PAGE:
This follows the odd practice of having resistance dimmers in the neutral--which was quite common (no pun intended). I can only imagine one reason: with all those exposed "not dead-front" dimmer plates, was it considered safer to have the dimmer closer to ground potential?Great find!
OKay, I'm less than two minutes into the Salt Water Dimmers video and already have a question only @STEVETERRY , @JonCarter , or @MPowers can answer: Why, in a dimmer, brine , is the hot connected to the lamp and the neutral run thru the dimmer? Presenter says "that's the way it's always been done." Which, as we know, is never a satisfactory (or satisfying) answer.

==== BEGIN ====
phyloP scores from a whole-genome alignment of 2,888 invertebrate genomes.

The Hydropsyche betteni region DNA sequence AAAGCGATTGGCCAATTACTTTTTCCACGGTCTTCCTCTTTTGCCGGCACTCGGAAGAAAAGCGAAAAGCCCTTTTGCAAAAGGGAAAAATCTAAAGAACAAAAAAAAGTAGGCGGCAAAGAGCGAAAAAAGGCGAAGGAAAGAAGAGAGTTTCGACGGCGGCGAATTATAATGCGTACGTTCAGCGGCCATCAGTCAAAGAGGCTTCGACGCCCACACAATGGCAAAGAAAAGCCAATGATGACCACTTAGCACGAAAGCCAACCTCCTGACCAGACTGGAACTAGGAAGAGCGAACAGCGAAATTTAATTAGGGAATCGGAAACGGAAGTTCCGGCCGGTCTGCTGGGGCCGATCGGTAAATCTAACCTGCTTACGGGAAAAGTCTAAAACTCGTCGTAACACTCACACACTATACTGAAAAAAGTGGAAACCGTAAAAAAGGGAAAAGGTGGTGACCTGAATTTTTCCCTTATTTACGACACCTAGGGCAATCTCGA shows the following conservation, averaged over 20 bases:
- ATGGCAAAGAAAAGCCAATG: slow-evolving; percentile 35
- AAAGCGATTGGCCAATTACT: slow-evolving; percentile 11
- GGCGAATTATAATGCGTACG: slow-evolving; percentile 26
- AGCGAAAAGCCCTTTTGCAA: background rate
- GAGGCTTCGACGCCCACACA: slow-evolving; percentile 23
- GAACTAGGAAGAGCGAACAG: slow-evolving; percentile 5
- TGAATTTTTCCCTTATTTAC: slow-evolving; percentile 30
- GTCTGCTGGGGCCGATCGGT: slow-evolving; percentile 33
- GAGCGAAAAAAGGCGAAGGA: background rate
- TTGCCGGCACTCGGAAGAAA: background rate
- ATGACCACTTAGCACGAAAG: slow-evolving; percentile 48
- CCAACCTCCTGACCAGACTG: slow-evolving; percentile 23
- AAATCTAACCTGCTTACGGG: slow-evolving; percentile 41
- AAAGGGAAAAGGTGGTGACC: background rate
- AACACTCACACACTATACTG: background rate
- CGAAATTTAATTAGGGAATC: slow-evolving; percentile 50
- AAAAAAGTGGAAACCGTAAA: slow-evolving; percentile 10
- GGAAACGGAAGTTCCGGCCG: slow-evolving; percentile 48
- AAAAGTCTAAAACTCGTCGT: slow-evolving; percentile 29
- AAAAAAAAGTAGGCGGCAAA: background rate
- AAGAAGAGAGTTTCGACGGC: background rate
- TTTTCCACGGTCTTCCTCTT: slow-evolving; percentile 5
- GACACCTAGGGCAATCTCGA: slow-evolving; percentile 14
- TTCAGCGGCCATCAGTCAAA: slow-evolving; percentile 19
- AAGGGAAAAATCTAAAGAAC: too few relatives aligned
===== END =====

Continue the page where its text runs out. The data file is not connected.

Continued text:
Jon, that's because... wait for it... people are more stupid, unaware, and disconnected from their situations than ever. People have actually done the stupid stuff all those warning stickers tell you to not do. Seriously.I worked with a lot of resistance dimmer boards in the '50s, '60s and '70s, including a lot pf piano boards, and never worked on one built such that there was much chance of the operator getting in contact with the terminals on a resistance plate, Unless, of course, the operator was incredibly stupid enough to stick his/her hand down between the dimmers and grab something that was obviously hot.. There was a basic assumption at the time that people had at least a small bit of common sense. (This is an item which regulatory agencies nowadays seem to assume that no one has.)